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PLoS Pathog. 2010 Dec 9;6(12):e1001220. doi: 10.1371/journal.ppat.1001220.

HIV capsid is a tractable target for small molecule therapeutic intervention.

Author information

1
Pfizer Global Research and Development, La Jolla Laboratories, San Diego, California, United States of America.

Abstract

Despite a high current standard of care in antiretroviral therapy for HIV, multidrug-resistant strains continue to emerge, underscoring the need for additional novel mechanism inhibitors that will offer expanded therapeutic options in the clinic. We report a new class of small molecule antiretroviral compounds that directly target HIV-1 capsid (CA) via a novel mechanism of action. The compounds exhibit potent antiviral activity against HIV-1 laboratory strains, clinical isolates, and HIV-2, and inhibit both early and late events in the viral replication cycle. We present mechanistic studies indicating that these early and late activities result from the compound affecting viral uncoating and assembly, respectively. We show that amino acid substitutions in the N-terminal domain of HIV-1 CA are sufficient to confer resistance to this class of compounds, identifying CA as the target in infected cells. A high-resolution co-crystal structure of the compound bound to HIV-1 CA reveals a novel binding pocket in the N-terminal domain of the protein. Our data demonstrate that broad-spectrum antiviral activity can be achieved by targeting this new binding site and reveal HIV CA as a tractable drug target for HIV therapy.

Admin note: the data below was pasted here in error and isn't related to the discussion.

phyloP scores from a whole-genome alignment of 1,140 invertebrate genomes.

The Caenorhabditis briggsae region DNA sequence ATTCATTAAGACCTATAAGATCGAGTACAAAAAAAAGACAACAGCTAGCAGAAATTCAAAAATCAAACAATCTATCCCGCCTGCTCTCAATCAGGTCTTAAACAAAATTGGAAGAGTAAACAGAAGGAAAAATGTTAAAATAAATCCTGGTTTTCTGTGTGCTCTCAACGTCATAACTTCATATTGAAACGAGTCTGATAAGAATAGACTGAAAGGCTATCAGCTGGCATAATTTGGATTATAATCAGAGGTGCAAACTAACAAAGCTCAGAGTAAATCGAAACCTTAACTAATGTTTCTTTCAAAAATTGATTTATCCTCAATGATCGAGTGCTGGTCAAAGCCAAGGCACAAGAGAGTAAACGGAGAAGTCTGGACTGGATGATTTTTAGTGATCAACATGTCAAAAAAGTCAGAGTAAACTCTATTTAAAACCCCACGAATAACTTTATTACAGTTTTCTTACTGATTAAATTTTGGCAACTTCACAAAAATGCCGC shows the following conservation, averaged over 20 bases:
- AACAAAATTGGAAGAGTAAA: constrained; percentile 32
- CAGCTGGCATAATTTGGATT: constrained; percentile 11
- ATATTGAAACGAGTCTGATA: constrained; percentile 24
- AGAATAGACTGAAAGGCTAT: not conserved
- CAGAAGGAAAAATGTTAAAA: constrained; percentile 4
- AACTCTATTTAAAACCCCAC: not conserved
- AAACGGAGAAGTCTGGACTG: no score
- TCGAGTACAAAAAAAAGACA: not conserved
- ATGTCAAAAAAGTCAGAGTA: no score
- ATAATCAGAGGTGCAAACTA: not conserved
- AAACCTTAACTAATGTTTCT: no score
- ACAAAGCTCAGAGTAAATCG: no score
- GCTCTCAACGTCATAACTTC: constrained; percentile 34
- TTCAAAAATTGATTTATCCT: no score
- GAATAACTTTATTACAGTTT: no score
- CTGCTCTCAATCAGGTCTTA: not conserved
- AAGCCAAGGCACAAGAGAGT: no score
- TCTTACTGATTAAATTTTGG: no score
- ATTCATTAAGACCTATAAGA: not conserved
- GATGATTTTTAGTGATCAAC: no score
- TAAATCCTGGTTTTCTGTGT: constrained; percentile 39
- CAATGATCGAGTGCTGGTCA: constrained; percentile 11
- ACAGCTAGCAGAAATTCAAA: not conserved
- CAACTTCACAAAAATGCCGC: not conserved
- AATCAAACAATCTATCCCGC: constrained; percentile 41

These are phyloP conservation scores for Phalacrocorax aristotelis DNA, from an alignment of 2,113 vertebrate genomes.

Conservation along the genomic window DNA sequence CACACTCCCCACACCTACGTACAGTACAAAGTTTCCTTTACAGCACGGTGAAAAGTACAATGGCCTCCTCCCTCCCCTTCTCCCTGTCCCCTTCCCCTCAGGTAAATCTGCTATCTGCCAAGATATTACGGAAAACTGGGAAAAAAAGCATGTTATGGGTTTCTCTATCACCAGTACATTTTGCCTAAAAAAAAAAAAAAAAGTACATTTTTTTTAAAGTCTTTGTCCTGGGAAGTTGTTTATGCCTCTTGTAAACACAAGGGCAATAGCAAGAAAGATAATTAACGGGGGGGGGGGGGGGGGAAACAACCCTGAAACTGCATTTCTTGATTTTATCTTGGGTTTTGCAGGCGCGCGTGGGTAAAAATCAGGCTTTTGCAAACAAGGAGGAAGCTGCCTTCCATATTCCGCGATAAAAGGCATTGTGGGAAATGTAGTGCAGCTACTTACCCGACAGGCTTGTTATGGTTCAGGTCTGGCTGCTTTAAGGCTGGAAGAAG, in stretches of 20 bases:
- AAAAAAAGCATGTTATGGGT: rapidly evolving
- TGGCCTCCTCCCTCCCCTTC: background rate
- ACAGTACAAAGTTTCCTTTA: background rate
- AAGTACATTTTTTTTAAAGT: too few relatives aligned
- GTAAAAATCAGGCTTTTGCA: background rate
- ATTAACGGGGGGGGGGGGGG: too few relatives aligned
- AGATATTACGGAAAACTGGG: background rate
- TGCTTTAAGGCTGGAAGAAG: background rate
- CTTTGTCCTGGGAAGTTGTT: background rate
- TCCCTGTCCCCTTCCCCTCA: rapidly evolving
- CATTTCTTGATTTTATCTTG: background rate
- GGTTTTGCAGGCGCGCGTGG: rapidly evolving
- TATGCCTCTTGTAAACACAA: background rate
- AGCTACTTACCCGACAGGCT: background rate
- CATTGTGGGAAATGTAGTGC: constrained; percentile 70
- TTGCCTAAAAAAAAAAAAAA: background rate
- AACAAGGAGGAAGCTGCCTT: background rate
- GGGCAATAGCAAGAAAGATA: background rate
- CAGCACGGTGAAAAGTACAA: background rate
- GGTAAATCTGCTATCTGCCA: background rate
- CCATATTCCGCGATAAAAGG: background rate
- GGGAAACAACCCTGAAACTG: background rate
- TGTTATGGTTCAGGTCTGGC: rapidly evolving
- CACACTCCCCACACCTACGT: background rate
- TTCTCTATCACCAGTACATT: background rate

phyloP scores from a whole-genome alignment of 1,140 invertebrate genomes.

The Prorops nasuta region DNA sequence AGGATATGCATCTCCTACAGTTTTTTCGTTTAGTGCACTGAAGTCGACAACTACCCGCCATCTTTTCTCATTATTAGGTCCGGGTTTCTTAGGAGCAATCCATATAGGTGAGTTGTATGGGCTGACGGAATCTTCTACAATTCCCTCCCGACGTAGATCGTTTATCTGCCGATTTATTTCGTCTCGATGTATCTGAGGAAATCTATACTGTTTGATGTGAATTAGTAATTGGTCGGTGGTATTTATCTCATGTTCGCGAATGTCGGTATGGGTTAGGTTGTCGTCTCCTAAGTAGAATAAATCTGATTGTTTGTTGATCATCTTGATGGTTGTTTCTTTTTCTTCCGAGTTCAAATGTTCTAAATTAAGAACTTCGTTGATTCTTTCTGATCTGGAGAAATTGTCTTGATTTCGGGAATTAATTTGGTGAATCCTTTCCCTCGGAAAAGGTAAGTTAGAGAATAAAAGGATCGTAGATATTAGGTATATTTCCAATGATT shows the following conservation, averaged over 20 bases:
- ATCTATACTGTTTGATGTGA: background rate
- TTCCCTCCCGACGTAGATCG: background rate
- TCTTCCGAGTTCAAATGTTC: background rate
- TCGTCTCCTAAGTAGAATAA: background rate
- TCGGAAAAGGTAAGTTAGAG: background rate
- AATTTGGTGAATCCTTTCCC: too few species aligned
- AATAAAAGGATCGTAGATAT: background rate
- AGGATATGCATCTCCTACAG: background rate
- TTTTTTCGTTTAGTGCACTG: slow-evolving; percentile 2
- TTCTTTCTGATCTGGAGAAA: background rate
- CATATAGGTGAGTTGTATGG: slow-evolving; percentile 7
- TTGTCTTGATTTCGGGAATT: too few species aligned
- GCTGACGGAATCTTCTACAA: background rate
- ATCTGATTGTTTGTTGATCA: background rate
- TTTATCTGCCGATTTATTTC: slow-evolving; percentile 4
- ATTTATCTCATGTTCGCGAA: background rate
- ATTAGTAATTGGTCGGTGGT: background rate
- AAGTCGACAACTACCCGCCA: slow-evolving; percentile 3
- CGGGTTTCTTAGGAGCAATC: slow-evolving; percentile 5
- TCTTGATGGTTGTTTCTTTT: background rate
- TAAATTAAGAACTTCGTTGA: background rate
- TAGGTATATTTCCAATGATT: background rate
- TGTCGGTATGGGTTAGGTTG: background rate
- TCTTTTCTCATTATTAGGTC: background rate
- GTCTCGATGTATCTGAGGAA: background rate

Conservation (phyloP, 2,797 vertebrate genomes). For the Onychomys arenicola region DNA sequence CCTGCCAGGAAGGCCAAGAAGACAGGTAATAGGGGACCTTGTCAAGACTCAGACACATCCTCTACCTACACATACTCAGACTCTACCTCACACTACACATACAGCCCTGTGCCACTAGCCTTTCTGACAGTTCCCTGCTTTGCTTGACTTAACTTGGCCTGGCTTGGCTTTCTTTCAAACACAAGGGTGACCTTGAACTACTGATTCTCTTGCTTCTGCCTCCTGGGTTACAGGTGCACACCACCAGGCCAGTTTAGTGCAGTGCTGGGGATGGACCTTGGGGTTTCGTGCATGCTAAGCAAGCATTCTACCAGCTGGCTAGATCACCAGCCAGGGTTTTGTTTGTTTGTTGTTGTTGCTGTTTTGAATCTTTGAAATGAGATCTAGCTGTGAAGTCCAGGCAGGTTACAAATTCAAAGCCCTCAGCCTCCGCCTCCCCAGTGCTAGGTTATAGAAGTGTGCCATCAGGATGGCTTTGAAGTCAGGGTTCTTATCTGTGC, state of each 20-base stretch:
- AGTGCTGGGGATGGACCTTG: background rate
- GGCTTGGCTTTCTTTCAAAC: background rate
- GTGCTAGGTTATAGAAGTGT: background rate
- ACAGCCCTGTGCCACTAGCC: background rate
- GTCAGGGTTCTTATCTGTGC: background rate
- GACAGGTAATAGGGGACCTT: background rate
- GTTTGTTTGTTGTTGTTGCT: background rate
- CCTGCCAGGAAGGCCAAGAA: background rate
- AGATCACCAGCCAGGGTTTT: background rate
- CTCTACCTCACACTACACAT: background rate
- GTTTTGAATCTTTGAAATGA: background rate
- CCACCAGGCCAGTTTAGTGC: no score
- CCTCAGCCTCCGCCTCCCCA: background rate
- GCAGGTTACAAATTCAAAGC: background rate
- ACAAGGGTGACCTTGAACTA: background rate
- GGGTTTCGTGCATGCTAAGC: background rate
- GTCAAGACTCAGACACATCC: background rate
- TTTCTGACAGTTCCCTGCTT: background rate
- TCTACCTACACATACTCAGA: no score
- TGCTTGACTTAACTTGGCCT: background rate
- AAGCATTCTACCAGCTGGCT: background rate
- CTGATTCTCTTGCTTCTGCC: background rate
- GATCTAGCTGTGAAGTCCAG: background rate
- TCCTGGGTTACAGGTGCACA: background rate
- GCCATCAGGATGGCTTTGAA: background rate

PMID:
21170360
PMCID:
PMC3000358
DOI:
10.1371/journal.ppat.1001220
[Indexed for MEDLINE]
Free PMC Article

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